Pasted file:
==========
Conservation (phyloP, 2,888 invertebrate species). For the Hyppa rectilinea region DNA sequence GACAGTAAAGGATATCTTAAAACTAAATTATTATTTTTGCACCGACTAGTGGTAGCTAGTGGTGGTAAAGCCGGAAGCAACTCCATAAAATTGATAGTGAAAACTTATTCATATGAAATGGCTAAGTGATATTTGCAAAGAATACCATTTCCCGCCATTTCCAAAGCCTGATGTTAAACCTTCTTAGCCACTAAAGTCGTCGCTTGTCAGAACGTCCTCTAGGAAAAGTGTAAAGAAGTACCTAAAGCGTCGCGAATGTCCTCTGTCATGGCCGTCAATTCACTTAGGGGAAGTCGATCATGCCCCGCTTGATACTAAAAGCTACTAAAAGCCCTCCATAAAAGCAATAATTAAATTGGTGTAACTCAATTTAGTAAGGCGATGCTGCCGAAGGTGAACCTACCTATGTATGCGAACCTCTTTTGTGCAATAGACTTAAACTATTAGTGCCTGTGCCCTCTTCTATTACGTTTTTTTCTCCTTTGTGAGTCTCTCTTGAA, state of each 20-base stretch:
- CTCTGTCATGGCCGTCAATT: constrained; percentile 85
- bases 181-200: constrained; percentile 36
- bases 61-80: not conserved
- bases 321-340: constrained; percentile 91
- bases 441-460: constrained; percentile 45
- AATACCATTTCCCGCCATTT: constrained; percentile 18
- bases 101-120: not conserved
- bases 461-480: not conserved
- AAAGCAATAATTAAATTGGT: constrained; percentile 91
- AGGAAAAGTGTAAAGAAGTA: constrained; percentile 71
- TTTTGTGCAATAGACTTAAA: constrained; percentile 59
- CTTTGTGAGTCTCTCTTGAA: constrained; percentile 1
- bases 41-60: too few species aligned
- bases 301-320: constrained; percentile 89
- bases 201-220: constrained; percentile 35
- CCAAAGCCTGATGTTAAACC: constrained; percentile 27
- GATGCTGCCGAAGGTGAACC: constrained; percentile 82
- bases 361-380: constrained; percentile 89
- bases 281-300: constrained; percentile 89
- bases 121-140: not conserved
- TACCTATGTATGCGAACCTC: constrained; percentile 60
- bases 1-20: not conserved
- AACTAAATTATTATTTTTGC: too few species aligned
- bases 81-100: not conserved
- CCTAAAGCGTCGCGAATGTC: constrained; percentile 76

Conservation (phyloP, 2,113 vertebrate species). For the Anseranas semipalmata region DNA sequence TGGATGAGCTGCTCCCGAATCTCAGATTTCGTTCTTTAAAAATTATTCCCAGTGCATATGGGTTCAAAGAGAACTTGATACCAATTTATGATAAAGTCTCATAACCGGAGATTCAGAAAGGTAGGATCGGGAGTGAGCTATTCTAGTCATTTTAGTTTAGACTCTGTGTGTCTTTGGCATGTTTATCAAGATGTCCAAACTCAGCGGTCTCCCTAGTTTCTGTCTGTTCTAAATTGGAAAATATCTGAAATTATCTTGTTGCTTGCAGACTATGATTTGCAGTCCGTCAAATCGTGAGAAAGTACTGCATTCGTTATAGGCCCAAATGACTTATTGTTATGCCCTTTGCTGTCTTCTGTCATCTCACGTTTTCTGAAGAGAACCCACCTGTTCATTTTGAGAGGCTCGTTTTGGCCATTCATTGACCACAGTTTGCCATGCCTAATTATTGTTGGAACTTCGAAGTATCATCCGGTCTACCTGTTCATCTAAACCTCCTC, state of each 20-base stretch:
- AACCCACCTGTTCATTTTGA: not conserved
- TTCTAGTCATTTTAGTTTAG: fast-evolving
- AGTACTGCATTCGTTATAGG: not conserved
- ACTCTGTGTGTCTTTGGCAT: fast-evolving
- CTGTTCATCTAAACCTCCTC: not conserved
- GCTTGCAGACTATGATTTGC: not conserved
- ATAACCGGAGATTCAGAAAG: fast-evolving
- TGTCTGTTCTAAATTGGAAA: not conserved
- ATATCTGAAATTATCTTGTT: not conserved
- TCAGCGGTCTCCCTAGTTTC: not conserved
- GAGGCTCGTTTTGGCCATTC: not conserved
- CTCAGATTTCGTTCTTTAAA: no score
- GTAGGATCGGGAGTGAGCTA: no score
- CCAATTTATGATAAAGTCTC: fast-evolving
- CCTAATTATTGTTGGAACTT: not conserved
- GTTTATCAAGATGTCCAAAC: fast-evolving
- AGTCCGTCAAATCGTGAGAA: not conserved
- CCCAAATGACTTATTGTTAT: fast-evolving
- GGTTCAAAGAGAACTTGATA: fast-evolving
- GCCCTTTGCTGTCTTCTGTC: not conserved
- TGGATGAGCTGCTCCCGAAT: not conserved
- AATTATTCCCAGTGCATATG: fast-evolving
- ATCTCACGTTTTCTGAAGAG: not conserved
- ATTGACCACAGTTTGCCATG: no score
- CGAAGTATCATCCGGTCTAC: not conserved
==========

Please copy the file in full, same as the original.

Conservation (phyloP, 2,888 invertebrate species). For the Hyppa rectilinea region DNA sequence GACAGTAAAGGATATCTTAAAACTAAATTATTATTTTTGCACCGACTAGTGGTAGCTAGTGGTGGTAAAGCCGGAAGCAACTCCATAAAATTGATAGTGAAAACTTATTCATATGAAATGGCTAAGTGATATTTGCAAAGAATACCATTTCCCGCCATTTCCAAAGCCTGATGTTAAACCTTCTTAGCCACTAAAGTCGTCGCTTGTCAGAACGTCCTCTAGGAAAAGTGTAAAGAAGTACCTAAAGCGTCGCGAATGTCCTCTGTCATGGCCGTCAATTCACTTAGGGGAAGTCGATCATGCCCCGCTTGATACTAAAAGCTACTAAAAGCCCTCCATAAAAGCAATAATTAAATTGGTGTAACTCAATTTAGTAAGGCGATGCTGCCGAAGGTGAACCTACCTATGTATGCGAACCTCTTTTGTGCAATAGACTTAAACTATTAGTGCCTGTGCCCTCTTCTATTACGTTTTTTTCTCCTTTGTGAGTCTCTCTTGAA, state of each 20-base stretch:
- CTCTGTCATGGCCGTCAATT: constrained; percentile 85
- bases 181-200: constrained; percentile 36
- bases 61-80: not conserved
- bases 321-340: constrained; percentile 91
- bases 441-460: constrained; percentile 45
- AATACCATTTCCCGCCATTT: constrained; percentile 18
- bases 101-120: not conserved
- bases 461-480: not conserved
- AAAGCAATAATTAAATTGGT: constrained; percentile 91
- AGGAAAAGTGTAAAGAAGTA: constrained; percentile 71
- TTTTGTGCAATAGACTTAAA: constrained; percentile 59
- CTTTGTGAGTCTCTCTTGAA: constrained; percentile 1
- bases 41-60: too few species aligned
- bases 301-320: constrained; percentile 89
- bases 201-220: constrained; percentile 35
- CCAAAGCCTGATGTTAAACC: constrained; percentile 27
- GATGCTGCCGAAGGTGAACC: constrained; percentile 82
- bases 361-380: constrained; percentile 89
- bases 281-300: constrained; percentile 89
- bases 121-140: not conserved
- TACCTATGTATGCGAACCTC: constrained; percentile 60
- bases 1-20: not conserved
- AACTAAATTATTATTTTTGC: too few species aligned
- bases 81-100: not conserved
- CCTAAAGCGTCGCGAATGTC: constrained; percentile 76

Conservation (phyloP, 2,113 vertebrate species). For the Anseranas semipalmata region DNA sequence TGGATGAGCTGCTCCCGAATCTCAGATTTCGTTCTTTAAAAATTATTCCCAGTGCATATGGGTTCAAAGAGAACTTGATACCAATTTATGATAAAGTCTCATAACCGGAGATTCAGAAAGGTAGGATCGGGAGTGAGCTATTCTAGTCATTTTAGTTTAGACTCTGTGTGTCTTTGGCATGTTTATCAAGATGTCCAAACTCAGCGGTCTCCCTAGTTTCTGTCTGTTCTAAATTGGAAAATATCTGAAATTATCTTGTTGCTTGCAGACTATGATTTGCAGTCCGTCAAATCGTGAGAAAGTACTGCATTCGTTATAGGCCCAAATGACTTATTGTTATGCCCTTTGCTGTCTTCTGTCATCTCACGTTTTCTGAAGAGAACCCACCTGTTCATTTTGAGAGGCTCGTTTTGGCCATTCATTGACCACAGTTTGCCATGCCTAATTATTGTTGGAACTTCGAAGTATCATCCGGTCTACCTGTTCATCTAAACCTCCTC, state of each 20-base stretch:
- AACCCACCTGTTCATTTTGA: not conserved
- TTCTAGTCATTTTAGTTTAG: fast-evolving
- AGTACTGCATTCGTTATAGG: not conserved
- ACTCTGTGTGTCTTTGGCAT: fast-evolving
- CTGTTCATCTAAACCTCCTC: not conserved
- GCTTGCAGACTATGATTTGC: not conserved
- ATAACCGGAGATTCAGAAAG: fast-evolving
- TGTCTGTTCTAAATTGGAAA: not conserved
- ATATCTGAAATTATCTTGTT: not conserved
- TCAGCGGTCTCCCTAGTTTC: not conserved
- GAGGCTCGTTTTGGCCATTC: not conserved
- CTCAGATTTCGTTCTTTAAA: no score
- GTAGGATCGGGAGTGAGCTA: no score
- CCAATTTATGATAAAGTCTC: fast-evolving
- CCTAATTATTGTTGGAACTT: not conserved
- GTTTATCAAGATGTCCAAAC: fast-evolving
- AGTCCGTCAAATCGTGAGAA: not conserved
- CCCAAATGACTTATTGTTAT: fast-evolving
- GGTTCAAAGAGAACTTGATA: fast-evolving
- GCCCTTTGCTGTCTTCTGTC: not conserved
- TGGATGAGCTGCTCCCGAAT: not conserved
- AATTATTCCCAGTGCATATG: fast-evolving
- ATCTCACGTTTTCTGAAGAG: not conserved
- ATTGACCACAGTTTGCCATG: no score
- CGAAGTATCATCCGGTCTAC: not conserved